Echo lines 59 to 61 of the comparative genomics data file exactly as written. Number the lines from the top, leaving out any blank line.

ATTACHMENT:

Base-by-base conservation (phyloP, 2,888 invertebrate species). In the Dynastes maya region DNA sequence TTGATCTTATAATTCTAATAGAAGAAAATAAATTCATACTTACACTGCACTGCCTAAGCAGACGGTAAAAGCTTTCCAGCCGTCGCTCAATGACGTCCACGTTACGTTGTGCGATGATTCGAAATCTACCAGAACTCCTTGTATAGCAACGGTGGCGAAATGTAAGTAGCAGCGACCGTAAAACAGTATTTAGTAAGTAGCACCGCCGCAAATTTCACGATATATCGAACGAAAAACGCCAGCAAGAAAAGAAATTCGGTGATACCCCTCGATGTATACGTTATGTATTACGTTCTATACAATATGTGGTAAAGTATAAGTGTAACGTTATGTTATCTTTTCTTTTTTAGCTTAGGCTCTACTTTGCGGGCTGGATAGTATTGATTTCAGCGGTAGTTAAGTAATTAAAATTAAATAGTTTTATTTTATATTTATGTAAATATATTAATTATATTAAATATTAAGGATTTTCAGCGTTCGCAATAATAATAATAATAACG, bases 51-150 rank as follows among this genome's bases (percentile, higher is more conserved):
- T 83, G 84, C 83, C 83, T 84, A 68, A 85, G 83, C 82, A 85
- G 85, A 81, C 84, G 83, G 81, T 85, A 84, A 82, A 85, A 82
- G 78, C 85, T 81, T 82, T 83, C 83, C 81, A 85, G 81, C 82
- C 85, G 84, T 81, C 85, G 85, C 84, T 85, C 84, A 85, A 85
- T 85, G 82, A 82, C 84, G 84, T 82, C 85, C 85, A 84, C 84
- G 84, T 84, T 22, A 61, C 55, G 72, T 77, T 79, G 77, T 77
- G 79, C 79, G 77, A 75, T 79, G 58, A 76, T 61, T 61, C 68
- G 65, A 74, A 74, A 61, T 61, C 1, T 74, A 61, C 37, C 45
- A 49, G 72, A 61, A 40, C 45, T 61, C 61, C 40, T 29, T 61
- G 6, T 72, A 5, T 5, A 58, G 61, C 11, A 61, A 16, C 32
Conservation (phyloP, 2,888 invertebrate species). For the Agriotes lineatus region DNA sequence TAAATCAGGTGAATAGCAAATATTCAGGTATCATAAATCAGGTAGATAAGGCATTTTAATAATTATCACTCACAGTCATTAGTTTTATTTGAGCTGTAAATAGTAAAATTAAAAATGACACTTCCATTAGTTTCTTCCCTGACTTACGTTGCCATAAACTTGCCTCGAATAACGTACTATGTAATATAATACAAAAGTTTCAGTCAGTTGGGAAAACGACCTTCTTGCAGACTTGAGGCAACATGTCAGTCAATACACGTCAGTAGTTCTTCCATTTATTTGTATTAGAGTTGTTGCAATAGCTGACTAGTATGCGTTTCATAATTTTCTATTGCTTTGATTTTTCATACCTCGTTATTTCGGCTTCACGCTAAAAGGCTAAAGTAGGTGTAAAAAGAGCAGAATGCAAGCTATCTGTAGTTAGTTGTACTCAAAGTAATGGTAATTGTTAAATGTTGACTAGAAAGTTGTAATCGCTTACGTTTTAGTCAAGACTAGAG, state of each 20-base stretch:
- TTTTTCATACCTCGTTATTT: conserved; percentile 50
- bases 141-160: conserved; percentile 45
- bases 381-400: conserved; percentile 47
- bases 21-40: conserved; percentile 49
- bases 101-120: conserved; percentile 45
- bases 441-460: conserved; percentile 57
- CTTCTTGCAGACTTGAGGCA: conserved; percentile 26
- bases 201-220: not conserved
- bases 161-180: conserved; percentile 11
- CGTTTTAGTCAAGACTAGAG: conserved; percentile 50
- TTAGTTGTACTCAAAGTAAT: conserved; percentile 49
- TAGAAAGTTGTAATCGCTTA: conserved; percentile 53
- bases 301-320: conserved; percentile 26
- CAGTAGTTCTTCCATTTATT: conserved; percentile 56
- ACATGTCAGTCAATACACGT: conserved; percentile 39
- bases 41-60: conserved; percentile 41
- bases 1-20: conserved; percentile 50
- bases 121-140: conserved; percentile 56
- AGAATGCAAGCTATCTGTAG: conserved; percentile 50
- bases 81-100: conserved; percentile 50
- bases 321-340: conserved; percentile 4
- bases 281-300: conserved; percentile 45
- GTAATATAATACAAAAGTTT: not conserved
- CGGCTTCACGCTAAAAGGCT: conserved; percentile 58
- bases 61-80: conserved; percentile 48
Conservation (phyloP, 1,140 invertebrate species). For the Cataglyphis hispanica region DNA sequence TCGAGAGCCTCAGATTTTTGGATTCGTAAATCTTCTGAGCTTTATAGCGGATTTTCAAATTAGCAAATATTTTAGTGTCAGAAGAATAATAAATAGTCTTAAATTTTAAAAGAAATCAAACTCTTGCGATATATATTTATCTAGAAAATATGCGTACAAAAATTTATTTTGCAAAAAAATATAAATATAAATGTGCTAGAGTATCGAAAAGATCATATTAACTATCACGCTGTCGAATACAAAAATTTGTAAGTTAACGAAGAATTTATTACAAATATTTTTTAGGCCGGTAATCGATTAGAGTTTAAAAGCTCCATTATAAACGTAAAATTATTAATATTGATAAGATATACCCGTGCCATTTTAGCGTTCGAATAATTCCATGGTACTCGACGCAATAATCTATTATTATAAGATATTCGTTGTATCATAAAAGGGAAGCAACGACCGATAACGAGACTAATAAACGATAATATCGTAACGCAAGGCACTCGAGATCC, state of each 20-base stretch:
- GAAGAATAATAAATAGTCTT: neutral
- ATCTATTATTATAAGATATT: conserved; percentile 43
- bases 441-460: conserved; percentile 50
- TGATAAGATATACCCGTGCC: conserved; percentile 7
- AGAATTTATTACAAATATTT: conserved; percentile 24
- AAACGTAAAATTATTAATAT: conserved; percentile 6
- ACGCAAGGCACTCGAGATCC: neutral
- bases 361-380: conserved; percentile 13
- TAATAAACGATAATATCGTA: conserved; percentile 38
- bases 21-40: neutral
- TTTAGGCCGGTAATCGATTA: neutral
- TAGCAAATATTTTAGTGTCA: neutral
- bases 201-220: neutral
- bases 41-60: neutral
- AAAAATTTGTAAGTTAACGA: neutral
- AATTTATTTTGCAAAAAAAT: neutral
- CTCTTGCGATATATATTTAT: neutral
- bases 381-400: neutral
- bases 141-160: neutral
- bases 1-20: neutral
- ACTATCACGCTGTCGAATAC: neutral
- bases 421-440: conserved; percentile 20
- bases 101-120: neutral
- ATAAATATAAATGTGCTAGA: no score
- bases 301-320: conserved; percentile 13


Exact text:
- ACTATCACGCTGTCGAATAC: neutral
- bases 421-440: conserved; percentile 20
- bases 101-120: neutral